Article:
Query Clicked Url
college savings plan
pennsylvania college savings plan
pennsylvania college savings plan

We can use these query logs to build a model of the page outside of its content, which we refer to as page models. The example below comes from a truncated version of the page model that we have at the moment for one particular CNN article on Tesla’s Cybertruck launch. The scores associated with the query are computed as a function of its frequency (i.e. the number of times the query/URL pair was seen in our logs) and its recency (i.e. recently generated query logs are a better predictor for relevance).

  "queries": [
      "tesla cybertruck",
      "tesla truck",
      "new tesla car",
      "pick up tesla",
      "new tesla truck",
      "cyber truck tesla price",
      "how much is the cybertruck",
      "cybertruck unveiling",
      "new tesla cybertruck",
      "cyber truck unveiling",

We have hundreds of queries on the page, but even this small sample should provide you with an intuition on how a page model helps us summarize and understand the contents of the page. Even without the actual page text, the page model suggests that the article is about a new Tesla car called the Cybertruck; it details an unveiling event and it contains potential pricing information.

The more unique queries we can gather for a page, the better our model for the page will be. Our use of Human Web also enables us to collect anonymous statistics on the page, a part of which is shown below. This structure shows the popularity of the page in different countries at this moment in time, which is used as a popularity signal. We can see that it is very popular in the UK, less so is Australia, etc.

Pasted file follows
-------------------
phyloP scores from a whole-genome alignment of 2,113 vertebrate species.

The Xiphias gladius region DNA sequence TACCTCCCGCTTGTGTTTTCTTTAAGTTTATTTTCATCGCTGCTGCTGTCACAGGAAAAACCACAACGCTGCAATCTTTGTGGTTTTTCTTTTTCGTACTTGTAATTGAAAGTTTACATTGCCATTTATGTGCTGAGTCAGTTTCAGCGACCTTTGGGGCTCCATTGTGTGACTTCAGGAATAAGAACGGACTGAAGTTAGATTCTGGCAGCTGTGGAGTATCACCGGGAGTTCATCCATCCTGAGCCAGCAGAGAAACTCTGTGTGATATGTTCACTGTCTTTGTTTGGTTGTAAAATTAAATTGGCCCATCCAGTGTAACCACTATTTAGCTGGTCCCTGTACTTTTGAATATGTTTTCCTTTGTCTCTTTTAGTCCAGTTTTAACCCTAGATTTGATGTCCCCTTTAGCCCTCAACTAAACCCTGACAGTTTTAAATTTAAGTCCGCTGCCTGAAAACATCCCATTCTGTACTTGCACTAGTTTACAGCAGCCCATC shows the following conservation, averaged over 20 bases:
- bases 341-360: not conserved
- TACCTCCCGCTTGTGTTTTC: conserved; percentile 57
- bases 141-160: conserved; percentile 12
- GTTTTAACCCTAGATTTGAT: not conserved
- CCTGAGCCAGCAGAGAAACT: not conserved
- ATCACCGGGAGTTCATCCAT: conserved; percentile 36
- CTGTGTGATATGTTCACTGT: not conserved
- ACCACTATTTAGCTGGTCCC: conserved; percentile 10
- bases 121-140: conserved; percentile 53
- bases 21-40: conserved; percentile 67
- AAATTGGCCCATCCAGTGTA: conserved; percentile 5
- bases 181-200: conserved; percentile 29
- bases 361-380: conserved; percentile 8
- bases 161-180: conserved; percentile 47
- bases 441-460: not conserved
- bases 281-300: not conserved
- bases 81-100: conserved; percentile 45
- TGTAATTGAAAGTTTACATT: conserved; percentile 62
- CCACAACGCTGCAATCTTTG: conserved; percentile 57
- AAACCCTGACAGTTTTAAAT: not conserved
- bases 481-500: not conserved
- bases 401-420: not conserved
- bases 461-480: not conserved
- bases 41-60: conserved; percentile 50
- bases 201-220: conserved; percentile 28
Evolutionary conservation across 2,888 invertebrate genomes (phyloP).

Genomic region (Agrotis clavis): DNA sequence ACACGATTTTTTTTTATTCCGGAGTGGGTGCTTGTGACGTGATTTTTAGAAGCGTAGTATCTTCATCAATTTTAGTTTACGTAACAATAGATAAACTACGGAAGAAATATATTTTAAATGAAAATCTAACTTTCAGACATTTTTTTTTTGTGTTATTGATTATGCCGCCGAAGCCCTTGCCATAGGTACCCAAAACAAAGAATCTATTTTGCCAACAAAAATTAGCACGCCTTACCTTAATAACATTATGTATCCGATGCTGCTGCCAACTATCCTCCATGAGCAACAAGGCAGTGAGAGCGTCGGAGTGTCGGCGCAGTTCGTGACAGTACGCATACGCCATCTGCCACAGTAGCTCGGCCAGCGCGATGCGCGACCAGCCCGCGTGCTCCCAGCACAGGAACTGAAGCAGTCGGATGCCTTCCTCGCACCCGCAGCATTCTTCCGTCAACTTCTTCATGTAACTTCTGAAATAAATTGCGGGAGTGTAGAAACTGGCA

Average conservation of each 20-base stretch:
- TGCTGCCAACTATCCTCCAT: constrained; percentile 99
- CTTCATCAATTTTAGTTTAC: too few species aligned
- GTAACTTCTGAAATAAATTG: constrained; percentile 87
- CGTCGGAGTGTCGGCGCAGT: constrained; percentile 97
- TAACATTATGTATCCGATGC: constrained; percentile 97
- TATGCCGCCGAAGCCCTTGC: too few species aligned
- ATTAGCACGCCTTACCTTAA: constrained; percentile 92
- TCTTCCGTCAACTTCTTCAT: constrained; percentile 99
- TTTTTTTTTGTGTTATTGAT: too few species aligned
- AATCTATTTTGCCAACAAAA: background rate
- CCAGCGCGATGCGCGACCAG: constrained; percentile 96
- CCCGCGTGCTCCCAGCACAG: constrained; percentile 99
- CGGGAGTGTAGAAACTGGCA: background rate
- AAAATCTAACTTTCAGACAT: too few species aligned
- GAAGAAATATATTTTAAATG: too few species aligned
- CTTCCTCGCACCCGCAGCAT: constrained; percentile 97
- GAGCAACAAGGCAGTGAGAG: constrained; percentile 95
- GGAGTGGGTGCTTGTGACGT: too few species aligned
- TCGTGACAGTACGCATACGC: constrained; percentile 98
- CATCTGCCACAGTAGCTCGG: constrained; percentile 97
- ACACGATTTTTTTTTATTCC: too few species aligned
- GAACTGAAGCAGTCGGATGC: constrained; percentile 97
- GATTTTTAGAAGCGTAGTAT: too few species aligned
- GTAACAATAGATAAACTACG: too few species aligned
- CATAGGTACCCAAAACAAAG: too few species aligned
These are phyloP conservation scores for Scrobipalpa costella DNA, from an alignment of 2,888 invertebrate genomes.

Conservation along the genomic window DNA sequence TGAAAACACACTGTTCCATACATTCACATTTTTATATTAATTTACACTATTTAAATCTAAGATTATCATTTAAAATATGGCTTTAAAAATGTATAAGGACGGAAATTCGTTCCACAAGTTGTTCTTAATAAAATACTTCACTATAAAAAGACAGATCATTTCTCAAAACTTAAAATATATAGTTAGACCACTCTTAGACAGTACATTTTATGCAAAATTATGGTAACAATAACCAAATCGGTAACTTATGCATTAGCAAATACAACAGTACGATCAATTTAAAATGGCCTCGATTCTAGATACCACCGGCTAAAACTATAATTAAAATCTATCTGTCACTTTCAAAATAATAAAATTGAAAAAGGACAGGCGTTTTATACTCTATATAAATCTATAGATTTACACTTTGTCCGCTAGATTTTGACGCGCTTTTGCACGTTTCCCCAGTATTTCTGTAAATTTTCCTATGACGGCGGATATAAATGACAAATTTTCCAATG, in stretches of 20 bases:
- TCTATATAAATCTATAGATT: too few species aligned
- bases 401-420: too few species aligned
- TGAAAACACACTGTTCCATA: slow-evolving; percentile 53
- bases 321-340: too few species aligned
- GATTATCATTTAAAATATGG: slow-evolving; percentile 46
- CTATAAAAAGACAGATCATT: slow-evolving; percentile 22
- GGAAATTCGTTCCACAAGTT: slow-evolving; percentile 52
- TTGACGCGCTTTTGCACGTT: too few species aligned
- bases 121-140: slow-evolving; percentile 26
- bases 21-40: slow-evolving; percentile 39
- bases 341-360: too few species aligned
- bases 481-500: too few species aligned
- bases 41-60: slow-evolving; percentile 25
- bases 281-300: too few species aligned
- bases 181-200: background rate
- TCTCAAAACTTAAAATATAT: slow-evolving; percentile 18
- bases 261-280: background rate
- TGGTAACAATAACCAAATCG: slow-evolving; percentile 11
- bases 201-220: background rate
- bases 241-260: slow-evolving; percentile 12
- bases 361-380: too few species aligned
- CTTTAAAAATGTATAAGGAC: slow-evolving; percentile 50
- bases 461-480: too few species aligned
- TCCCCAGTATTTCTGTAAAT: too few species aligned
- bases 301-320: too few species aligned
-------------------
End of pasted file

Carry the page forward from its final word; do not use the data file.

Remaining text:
"counters": {
  "ar": 0.003380009657170449,
  "at": 0.016900048285852245,
  "au": 0.11492032834379527,
  "be": 0.02704007725736359,
  "br": 0.012071463061323033,
  "cn": 0.0014485755673587638,
  "cz": 0.008691453404152583,
  "de": 0.06422018348623854,
  "dk": 0.028971511347175277,
  "fr": 0.025108643167551906,
  "gb": 0.3355866731047803,
  "it": 0.00772573635924674,
  "jp": 0.005311443746982134,
  "ru": 0.0159343312409464,
  "se": 0.0294543698696282,
  "ua": 0.012071463061323033

Now that we understand how page models are generated, we can start stepping through the search process. We can break down this process into different stages, as described below.

The TL;DR Version

This is a high level overview if you want to know how Cliqz search is different.

  1. Our model of a web page is based on queries only. These queries could either be observed in the query logs or could be synthetic, i.e. we generate them. In other words, during the recall phase, we do not try to match query words directly with the content of the page. This is a crucial differentiating factor – it is the reason we are able to build a search engine with dramatically less resources in comparison to our competitors.
  2. Given a query, we first look for similar queries using a multitude of keyword and word vector based matching techniques.
  3. We pick the most similar queries and fetch the pages associated with them.